GA Senate investigation in limbo

The future of the Senate Rural and Regional Affairs and Transportation Legislation Committee (RRAT) investigation into the general aviation industry remains in limbo as it has yet to be referred to the Senate after the federal elections held in May.

All Senate inquiries expire when parliament is prorogued and, if to continue in the new parliament, must be referred to the Senate committee.

Five months after the election, the nearly three-year-old survey of the GA industry remains outdated.

Although former RRAT President, Senator Susan McDonald, requested that the inquiry be dismissed, the office of the new RRAT President, Senator Glenn Sterle, said Australian flight that no comment on the investigation would be possible until the ALP government had responded to the interim report tabled last March.

The GA investigation was referred to the RRAT committee in December 2019 with an interim report date of December 2020 and a final report one year later. COVID restrictions then forced this to be amended until March 2022. The timelines were again amended with the interim report filed in March 2022 and the final report due October 20, 2022.

However, the federal election intervened and forced the investigation to lapse.

An early proponent of the GA survey was the Regional Aviation Association of Australia (RAAA). Current CEO Steve Campbell said the GA investigation should be closed so that all the work done by the GA community is not wasted,

“We would like the GA investigation to be completed; a lot of work has gone into it and it would be a shame not to see it come to fruition,” he said. “Hopefully the committee will come up with some good recommendations to give to the government to ease the burden on general aviation.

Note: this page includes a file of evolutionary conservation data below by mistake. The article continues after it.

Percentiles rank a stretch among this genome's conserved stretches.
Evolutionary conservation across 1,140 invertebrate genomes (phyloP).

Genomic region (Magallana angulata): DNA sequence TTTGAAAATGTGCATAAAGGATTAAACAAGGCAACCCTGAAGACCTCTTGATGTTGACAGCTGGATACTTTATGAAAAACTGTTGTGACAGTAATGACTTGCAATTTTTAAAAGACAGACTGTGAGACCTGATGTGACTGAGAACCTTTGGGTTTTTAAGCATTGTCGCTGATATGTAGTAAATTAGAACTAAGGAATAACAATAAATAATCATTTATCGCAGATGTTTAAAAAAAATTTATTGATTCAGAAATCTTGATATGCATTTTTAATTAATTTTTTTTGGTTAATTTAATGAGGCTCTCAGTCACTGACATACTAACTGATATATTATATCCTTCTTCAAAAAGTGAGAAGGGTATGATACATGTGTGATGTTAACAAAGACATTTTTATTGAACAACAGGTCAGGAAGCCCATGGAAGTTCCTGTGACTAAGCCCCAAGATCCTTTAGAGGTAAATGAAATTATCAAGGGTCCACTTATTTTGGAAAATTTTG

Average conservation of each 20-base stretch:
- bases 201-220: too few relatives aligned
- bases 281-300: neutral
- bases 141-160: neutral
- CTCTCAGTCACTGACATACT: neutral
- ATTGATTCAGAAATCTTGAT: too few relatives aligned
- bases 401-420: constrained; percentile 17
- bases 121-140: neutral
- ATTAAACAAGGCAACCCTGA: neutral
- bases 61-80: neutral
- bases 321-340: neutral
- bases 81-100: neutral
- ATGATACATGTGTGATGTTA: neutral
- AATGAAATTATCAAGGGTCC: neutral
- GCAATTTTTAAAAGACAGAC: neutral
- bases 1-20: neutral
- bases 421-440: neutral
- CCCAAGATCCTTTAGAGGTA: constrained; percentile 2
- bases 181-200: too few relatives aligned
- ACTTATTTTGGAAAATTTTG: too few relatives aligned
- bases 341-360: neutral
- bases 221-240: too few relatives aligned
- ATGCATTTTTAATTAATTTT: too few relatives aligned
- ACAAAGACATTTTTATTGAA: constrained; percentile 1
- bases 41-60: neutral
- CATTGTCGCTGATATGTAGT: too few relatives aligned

“We have come this far, and it is important for the general aviation community to see that the government is genuinely interested in finding solutions.”

The GA community has raised concerns that the PLA will disregard the work done by the Senate inquiry in favor of drafting a new white paper, which has been their policy long before the election. . This would further delay any revitalization measures.

“The GA inquiry has been going on for a few years already and we have told the government that if we know there are solutions now, we want the government to act now…we don’t want to wait for another two year process for us say what we already know,” Campbell said.

“The GA investigation has already revealed some things that can be worked on, and the government should start working on them immediately.”

The office of the Minister of Infrastructure, Transport, Regional Development and Local Government, Catherine King, has been contacted to comment on the response to the interim report.

Norman D. Briggs